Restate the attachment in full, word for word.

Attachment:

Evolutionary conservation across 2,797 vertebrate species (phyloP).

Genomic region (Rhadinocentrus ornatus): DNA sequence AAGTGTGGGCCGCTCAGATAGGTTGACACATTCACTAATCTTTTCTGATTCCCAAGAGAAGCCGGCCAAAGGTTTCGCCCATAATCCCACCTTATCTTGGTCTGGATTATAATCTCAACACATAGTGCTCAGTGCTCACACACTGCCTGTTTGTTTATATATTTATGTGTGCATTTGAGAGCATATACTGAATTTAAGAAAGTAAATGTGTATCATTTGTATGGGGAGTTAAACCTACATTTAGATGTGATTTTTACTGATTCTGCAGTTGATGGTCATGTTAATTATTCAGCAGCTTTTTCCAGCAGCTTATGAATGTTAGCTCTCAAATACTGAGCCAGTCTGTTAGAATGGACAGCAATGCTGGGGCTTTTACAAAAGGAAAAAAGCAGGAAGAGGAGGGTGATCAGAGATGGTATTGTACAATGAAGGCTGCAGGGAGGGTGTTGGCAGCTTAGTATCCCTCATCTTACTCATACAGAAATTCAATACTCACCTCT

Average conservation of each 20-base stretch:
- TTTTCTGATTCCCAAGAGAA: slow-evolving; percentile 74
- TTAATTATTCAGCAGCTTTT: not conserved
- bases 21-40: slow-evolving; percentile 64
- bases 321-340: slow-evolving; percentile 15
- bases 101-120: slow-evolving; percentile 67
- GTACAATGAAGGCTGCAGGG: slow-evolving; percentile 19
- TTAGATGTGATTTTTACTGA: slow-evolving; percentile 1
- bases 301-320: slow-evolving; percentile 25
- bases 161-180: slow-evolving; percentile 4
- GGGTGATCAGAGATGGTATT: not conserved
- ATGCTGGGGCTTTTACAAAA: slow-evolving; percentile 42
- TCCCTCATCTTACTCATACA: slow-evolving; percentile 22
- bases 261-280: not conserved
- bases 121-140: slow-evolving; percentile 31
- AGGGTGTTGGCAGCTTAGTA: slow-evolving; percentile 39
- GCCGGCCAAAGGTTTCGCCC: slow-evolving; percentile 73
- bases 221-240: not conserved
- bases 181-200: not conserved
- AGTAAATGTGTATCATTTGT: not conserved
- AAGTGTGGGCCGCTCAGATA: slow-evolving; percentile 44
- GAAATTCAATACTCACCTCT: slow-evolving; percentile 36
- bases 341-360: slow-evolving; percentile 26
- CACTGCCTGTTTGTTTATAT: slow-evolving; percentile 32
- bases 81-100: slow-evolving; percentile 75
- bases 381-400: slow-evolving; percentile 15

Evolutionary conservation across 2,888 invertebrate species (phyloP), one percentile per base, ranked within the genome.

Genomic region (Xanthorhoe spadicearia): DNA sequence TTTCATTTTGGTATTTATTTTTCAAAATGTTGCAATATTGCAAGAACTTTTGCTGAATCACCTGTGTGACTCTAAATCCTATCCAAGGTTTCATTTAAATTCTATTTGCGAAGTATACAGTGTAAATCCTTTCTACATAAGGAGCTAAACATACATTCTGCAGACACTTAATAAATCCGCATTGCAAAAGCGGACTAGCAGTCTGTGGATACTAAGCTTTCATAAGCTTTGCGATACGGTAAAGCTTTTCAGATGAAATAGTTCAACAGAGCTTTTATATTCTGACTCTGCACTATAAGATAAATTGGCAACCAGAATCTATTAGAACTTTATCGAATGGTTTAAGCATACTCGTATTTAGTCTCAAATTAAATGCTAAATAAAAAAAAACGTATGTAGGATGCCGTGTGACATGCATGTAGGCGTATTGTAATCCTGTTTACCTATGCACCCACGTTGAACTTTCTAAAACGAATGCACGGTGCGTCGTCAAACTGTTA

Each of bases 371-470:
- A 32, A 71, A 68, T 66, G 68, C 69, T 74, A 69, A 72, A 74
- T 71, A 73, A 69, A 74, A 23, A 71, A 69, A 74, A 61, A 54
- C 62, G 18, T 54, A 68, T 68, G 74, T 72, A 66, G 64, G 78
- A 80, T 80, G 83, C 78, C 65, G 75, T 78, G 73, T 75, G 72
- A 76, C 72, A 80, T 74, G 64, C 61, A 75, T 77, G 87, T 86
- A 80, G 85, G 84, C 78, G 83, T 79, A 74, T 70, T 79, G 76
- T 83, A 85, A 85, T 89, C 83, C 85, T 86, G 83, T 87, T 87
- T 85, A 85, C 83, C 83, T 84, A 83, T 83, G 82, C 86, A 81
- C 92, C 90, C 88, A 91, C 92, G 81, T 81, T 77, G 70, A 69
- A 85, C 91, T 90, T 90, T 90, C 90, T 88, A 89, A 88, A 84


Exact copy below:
Evolutionary conservation across 2,797 vertebrate species (phyloP).

Genomic region (Rhadinocentrus ornatus): DNA sequence AAGTGTGGGCCGCTCAGATAGGTTGACACATTCACTAATCTTTTCTGATTCCCAAGAGAAGCCGGCCAAAGGTTTCGCCCATAATCCCACCTTATCTTGGTCTGGATTATAATCTCAACACATAGTGCTCAGTGCTCACACACTGCCTGTTTGTTTATATATTTATGTGTGCATTTGAGAGCATATACTGAATTTAAGAAAGTAAATGTGTATCATTTGTATGGGGAGTTAAACCTACATTTAGATGTGATTTTTACTGATTCTGCAGTTGATGGTCATGTTAATTATTCAGCAGCTTTTTCCAGCAGCTTATGAATGTTAGCTCTCAAATACTGAGCCAGTCTGTTAGAATGGACAGCAATGCTGGGGCTTTTACAAAAGGAAAAAAGCAGGAAGAGGAGGGTGATCAGAGATGGTATTGTACAATGAAGGCTGCAGGGAGGGTGTTGGCAGCTTAGTATCCCTCATCTTACTCATACAGAAATTCAATACTCACCTCT

Average conservation of each 20-base stretch:
- TTTTCTGATTCCCAAGAGAA: slow-evolving; percentile 74
- TTAATTATTCAGCAGCTTTT: not conserved
- bases 21-40: slow-evolving; percentile 64
- bases 321-340: slow-evolving; percentile 15
- bases 101-120: slow-evolving; percentile 67
- GTACAATGAAGGCTGCAGGG: slow-evolving; percentile 19
- TTAGATGTGATTTTTACTGA: slow-evolving; percentile 1
- bases 301-320: slow-evolving; percentile 25
- bases 161-180: slow-evolving; percentile 4
- GGGTGATCAGAGATGGTATT: not conserved
- ATGCTGGGGCTTTTACAAAA: slow-evolving; percentile 42
- TCCCTCATCTTACTCATACA: slow-evolving; percentile 22
- bases 261-280: not conserved
- bases 121-140: slow-evolving; percentile 31
- AGGGTGTTGGCAGCTTAGTA: slow-evolving; percentile 39
- GCCGGCCAAAGGTTTCGCCC: slow-evolving; percentile 73
- bases 221-240: not conserved
- bases 181-200: not conserved
- AGTAAATGTGTATCATTTGT: not conserved
- AAGTGTGGGCCGCTCAGATA: slow-evolving; percentile 44
- GAAATTCAATACTCACCTCT: slow-evolving; percentile 36
- bases 341-360: slow-evolving; percentile 26
- CACTGCCTGTTTGTTTATAT: slow-evolving; percentile 32
- bases 81-100: slow-evolving; percentile 75
- bases 381-400: slow-evolving; percentile 15

Evolutionary conservation across 2,888 invertebrate species (phyloP), one percentile per base, ranked within the genome.

Genomic region (Xanthorhoe spadicearia): DNA sequence TTTCATTTTGGTATTTATTTTTCAAAATGTTGCAATATTGCAAGAACTTTTGCTGAATCACCTGTGTGACTCTAAATCCTATCCAAGGTTTCATTTAAATTCTATTTGCGAAGTATACAGTGTAAATCCTTTCTACATAAGGAGCTAAACATACATTCTGCAGACACTTAATAAATCCGCATTGCAAAAGCGGACTAGCAGTCTGTGGATACTAAGCTTTCATAAGCTTTGCGATACGGTAAAGCTTTTCAGATGAAATAGTTCAACAGAGCTTTTATATTCTGACTCTGCACTATAAGATAAATTGGCAACCAGAATCTATTAGAACTTTATCGAATGGTTTAAGCATACTCGTATTTAGTCTCAAATTAAATGCTAAATAAAAAAAAACGTATGTAGGATGCCGTGTGACATGCATGTAGGCGTATTGTAATCCTGTTTACCTATGCACCCACGTTGAACTTTCTAAAACGAATGCACGGTGCGTCGTCAAACTGTTA

Each of bases 371-470:
- A 32, A 71, A 68, T 66, G 68, C 69, T 74, A 69, A 72, A 74
- T 71, A 73, A 69, A 74, A 23, A 71, A 69, A 74, A 61, A 54
- C 62, G 18, T 54, A 68, T 68, G 74, T 72, A 66, G 64, G 78
- A 80, T 80, G 83, C 78, C 65, G 75, T 78, G 73, T 75, G 72
- A 76, C 72, A 80, T 74, G 64, C 61, A 75, T 77, G 87, T 86
- A 80, G 85, G 84, C 78, G 83, T 79, A 74, T 70, T 79, G 76
- T 83, A 85, A 85, T 89, C 83, C 85, T 86, G 83, T 87, T 87
- T 85, A 85, C 83, C 83, T 84, A 83, T 83, G 82, C 86, A 81
- C 92, C 90, C 88, A 91, C 92, G 81, T 81, T 77, G 70, A 69
- A 85, C 91, T 90, T 90, T 90, C 90, T 88, A 89, A 88, A 84